For this reason, Christians must seek to use temporal goods without the anxiety and hyperactivity of those whose only hope is in this life. Certainly faith does not permit us to remain passive in the face of suffering and injustice. Our hope spurs us on to work actively for the coming of the universal Kingdom of God. But we can never do this with the uncertainty of those who place their ultimate happiness in earthly history. A Christian’s struggle breathes serenity and communicates peace, not only as the goal it seeks but as the very style with which it promotes justice. A basic security and optimism inspires the whole life of the Church. We know beforehand the goal to which we aspire with God’s help. We may experience hesitation with regard to certain means, but the objective is clear and unchanging. In its light we can discern the path to be followed and we correct any course that may have been taken by mistake. The Church can never succumb to the temptation to “remake” herself. Her essential identity is guaranteed by the assurance that Jesus Christ will return in glory.
This expectation of Christ’s return in glory gives meaning to all the Church’s activities and places all temporal concerns in proper perspective. In all she does, the Church looks to a horizon far beyond human history, where everything will be subjected to Christ and by him offered to the Father. At the moment foreordained, everything in heaven and on earth will definitively be placed under the headship of Christ. Meanwhile, by God’s design, the life of the Church is interwoven in the fabric of human history but always directed to eternal life.
The Church can never be a community at the service of merely temporal objectives. Her end is the Kingdom of God, which she must unceasingly extend until its completion in eternity. Hence her initiatives and efforts cannot be motivated by merely temporal values. The Church lives in the midst of human beings – she herself being the new humanity in Christ – and she shares the experience of the whole human family. She lives in solidarity with all people, and nothing human is foreign to her.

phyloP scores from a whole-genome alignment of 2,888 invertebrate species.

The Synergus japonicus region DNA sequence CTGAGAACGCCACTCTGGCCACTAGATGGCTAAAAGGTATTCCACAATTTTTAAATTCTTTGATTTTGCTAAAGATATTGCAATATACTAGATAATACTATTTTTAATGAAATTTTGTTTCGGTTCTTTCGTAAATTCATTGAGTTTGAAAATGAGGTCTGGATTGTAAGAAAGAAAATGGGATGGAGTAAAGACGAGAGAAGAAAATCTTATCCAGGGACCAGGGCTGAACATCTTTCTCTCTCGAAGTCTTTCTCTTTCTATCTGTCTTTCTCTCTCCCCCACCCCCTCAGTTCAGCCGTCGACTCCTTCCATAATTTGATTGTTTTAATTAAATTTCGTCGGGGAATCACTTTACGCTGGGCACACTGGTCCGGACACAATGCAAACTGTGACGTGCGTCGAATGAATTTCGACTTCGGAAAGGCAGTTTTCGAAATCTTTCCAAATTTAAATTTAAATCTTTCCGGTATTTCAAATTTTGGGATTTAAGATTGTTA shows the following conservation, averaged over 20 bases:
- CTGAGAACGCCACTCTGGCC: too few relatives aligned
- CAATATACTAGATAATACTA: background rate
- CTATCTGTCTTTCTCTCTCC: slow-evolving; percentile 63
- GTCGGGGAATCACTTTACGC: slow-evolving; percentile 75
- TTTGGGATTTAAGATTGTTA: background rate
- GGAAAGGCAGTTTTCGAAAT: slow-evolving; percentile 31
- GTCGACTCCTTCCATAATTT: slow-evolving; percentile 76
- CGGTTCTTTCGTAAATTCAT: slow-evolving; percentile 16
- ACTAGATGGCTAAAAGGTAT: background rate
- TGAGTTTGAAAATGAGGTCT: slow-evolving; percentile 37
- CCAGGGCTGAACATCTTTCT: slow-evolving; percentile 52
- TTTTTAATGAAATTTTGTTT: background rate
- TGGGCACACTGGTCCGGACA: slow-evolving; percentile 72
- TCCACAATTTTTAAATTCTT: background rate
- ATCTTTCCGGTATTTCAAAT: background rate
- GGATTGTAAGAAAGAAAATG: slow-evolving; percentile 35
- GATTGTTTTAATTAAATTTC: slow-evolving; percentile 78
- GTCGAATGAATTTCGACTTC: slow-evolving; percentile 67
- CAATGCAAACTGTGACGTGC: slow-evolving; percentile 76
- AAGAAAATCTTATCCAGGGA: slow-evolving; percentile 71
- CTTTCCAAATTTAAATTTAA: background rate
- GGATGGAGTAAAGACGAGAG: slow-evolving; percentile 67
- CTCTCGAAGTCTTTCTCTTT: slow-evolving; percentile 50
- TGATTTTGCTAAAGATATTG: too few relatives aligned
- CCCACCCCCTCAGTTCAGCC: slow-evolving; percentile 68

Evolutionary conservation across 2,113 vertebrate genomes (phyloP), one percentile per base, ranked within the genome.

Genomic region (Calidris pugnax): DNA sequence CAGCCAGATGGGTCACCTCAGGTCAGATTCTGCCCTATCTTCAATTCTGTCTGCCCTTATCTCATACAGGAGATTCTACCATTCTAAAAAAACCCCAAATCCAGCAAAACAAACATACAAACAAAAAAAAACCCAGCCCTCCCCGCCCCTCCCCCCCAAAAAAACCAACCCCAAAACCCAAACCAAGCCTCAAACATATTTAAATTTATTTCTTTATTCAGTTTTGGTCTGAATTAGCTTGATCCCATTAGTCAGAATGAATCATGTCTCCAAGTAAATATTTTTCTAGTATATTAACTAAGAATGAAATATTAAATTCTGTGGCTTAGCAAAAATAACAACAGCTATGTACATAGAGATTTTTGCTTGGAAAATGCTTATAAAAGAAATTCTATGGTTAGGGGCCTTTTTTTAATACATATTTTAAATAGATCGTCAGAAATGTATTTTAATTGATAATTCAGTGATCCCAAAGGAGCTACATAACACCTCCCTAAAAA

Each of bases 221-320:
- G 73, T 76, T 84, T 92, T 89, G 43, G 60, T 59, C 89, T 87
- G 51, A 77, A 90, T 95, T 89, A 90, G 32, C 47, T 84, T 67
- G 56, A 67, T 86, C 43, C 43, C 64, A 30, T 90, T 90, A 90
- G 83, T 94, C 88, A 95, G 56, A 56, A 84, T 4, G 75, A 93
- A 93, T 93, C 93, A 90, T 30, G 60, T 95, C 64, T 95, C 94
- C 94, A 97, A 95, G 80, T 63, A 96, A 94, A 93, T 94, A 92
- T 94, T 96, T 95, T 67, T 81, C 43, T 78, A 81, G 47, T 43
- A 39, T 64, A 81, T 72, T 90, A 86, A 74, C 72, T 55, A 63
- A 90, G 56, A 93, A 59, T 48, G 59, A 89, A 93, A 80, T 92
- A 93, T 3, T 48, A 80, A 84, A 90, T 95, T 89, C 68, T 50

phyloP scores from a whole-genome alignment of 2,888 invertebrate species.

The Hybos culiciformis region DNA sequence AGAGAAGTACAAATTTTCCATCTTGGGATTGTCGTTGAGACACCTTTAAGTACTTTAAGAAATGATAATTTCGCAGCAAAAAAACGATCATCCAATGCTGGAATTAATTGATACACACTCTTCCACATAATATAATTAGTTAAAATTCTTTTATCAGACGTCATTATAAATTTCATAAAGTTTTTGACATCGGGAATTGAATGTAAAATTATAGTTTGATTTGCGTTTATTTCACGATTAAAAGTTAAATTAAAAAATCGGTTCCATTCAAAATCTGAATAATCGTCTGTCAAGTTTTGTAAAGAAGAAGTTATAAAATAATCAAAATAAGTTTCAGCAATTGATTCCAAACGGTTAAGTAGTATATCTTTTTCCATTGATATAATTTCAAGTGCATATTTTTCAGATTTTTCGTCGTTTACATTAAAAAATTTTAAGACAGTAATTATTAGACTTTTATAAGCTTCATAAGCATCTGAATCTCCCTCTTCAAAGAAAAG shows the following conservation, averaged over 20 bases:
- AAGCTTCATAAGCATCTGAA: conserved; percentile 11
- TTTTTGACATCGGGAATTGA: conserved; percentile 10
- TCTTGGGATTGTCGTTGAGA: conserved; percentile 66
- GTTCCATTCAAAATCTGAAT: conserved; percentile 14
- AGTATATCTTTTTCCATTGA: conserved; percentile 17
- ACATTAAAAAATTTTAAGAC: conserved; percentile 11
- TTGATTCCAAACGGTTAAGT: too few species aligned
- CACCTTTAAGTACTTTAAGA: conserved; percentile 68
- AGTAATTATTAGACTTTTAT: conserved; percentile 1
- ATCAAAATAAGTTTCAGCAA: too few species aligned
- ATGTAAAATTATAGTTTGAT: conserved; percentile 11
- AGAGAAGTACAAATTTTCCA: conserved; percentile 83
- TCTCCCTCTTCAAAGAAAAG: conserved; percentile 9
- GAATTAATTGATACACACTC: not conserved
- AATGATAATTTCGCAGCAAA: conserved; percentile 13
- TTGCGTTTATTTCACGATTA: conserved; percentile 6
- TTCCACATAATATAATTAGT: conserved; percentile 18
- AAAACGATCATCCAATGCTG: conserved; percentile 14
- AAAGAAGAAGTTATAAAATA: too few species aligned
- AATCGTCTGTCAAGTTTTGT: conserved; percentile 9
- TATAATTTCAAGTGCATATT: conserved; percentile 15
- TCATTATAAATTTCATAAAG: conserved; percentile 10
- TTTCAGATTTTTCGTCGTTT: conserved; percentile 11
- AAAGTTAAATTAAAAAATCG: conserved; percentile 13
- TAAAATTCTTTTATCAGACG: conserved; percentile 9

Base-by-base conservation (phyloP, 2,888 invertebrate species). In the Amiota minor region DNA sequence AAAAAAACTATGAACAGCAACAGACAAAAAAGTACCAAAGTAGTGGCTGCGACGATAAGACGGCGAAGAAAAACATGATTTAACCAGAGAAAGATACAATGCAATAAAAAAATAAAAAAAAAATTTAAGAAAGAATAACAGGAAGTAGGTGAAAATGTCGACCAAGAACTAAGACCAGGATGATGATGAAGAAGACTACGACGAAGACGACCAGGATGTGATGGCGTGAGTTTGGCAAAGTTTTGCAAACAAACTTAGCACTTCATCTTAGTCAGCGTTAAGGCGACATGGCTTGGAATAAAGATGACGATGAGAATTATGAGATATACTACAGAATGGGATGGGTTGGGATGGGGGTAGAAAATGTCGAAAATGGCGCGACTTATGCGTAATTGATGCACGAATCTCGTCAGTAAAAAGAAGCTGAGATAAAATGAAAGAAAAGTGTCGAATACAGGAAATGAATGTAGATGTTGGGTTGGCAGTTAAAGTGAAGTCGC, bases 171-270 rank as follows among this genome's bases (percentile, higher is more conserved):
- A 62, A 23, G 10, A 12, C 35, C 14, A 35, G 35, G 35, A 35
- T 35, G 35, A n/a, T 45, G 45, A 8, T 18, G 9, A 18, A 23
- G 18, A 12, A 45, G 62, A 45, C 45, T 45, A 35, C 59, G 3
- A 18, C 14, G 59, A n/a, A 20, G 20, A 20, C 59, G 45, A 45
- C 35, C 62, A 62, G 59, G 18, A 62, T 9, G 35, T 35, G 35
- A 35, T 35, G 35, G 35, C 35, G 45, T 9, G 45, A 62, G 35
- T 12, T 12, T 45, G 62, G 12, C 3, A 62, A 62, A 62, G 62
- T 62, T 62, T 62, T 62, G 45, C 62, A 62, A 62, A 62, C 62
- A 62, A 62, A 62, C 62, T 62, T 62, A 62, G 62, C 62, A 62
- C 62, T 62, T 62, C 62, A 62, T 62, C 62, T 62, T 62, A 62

The concerns of the ecclesial community embrace those of the civil community in such areas as peace, culture, the family and human rights. Yet the perspective from which the Church approaches all these issues has as its characteristic originality a relationship with the Kingdom of God. If the Church were to lose this transcendent perspective, she could not make her distinctive contribution to humanity.
Any consideration of the eschatological dimension of the Church must necessarily include the Holy Eucharist. The Church constantly finds her nourishment in the Sacrament of the Body and Blood of the glorified Christ. At the end of time, the saving power of the Eucharist will attain its full effect when the holiness of the Church will be complete and the entire universe will be perfectly restored in Christ. Meanwhile, we “proclaim the death of the Lord until he comes”.
The renewal of the Sacrifice of Christ on Calvary is at the same time the banquet of the Kingdom.
Mary the Mother of Jesus is the perfect realization of the Church’s life of faith and goal of holiness. In her we have a great sign that sums up and completely expresses the holiness that we sinners strive to attain through conversion. She who is now body and soul in heaven is the first of the redeemed and the totally sanctified one.
In the Decree on the Apostolate of the Laity, the Council presents a synthesis, applicable to Mary, of living in the temporal order without ever losing sight of the spiritual order in its eschatological fullness. The Council says that “while leading the life common to all here on earth, one filled with family concerns and labors, she was always intimately united with her Son and in an entirely unique way cooperated in the work of the Savior”. In her femininity as Virgin, Wife and Mother, Mary stands in and before the Church as the Woman of all salvation history. Having now been assumed into heaven, she lives her spiritual motherhood interceding on our behalf, helping us in the midst of our earthly pilgrimage not to forget the goal which inspires all the Church’s activities.
The present hour in the life of the Church calls for great hope, based on the eschatological promises of God and expressed in renewed confidence in the power of Christ’s Paschal Mystery. This is the hour for renewed effort in inviting young people to the priesthood and religious life, the hour for renewed serenity in proclaiming the most difficult demands of Christianity and the loftiest challenges of the Cross. It is the hour for a new commitment to holiness on the part of the Church, as she prepares for the great Jubilee of the year 2000 and invokes the coming of the Lord Jesus.”
Ad Limina Address to American Bishops, 9 December, 1988
Available at www.vatican.va